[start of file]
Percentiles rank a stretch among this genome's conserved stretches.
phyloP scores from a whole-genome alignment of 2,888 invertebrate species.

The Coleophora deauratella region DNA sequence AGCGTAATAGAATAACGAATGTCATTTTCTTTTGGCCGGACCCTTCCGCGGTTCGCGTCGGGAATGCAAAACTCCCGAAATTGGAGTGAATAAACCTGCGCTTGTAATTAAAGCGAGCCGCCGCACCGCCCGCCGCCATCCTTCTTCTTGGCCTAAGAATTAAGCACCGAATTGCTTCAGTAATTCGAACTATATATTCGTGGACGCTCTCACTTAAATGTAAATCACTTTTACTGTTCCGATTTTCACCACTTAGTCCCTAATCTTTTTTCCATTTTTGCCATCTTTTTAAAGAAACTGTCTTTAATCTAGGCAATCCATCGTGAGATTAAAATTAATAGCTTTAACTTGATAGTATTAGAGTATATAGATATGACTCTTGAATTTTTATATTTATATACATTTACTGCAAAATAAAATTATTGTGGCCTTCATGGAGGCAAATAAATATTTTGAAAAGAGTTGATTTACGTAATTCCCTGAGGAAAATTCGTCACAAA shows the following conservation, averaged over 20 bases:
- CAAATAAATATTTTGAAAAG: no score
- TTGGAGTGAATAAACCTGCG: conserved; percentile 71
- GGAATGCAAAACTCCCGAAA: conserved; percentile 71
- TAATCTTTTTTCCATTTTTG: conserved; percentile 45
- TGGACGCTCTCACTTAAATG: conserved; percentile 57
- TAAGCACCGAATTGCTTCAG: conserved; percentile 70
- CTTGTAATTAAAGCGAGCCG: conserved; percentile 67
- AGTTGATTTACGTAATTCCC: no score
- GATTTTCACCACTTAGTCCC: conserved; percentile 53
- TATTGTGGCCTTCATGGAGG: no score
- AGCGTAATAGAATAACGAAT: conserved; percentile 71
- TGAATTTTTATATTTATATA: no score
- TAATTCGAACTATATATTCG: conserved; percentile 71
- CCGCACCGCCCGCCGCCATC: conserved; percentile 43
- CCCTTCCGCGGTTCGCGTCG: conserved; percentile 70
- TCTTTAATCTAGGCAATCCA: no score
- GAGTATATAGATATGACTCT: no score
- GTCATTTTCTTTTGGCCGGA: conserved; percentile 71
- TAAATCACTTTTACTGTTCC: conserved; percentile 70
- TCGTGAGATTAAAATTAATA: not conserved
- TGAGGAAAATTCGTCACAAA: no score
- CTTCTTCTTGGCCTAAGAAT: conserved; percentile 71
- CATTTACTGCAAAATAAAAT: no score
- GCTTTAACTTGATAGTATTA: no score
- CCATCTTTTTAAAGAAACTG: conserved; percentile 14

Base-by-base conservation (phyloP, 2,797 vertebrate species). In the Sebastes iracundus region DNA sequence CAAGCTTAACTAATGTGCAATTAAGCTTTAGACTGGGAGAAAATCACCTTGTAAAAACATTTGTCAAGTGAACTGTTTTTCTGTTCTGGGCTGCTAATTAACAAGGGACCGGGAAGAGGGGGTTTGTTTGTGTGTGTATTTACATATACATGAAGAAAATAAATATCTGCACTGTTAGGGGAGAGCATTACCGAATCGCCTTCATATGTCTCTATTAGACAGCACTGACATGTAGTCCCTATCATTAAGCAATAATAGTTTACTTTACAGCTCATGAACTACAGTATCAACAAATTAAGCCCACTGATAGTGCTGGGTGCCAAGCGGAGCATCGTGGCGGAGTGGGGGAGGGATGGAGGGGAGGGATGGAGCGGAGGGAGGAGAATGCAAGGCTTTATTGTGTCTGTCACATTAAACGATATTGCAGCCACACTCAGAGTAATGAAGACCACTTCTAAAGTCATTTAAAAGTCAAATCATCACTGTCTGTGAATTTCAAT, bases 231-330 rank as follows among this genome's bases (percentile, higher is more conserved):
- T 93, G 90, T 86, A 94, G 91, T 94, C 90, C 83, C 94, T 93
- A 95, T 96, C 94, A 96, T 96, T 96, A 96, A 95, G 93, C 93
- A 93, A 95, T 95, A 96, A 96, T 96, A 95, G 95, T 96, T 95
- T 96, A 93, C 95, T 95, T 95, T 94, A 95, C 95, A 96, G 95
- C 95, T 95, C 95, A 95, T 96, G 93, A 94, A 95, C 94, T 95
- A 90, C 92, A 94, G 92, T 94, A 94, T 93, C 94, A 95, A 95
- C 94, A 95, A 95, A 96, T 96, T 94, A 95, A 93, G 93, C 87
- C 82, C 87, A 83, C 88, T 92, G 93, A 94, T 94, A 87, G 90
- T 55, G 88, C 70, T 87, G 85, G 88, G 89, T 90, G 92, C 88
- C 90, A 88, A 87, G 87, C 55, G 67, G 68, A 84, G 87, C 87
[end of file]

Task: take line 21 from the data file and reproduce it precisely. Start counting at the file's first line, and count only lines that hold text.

- GTCATTTTCTTTTGGCCGGA: conserved; percentile 71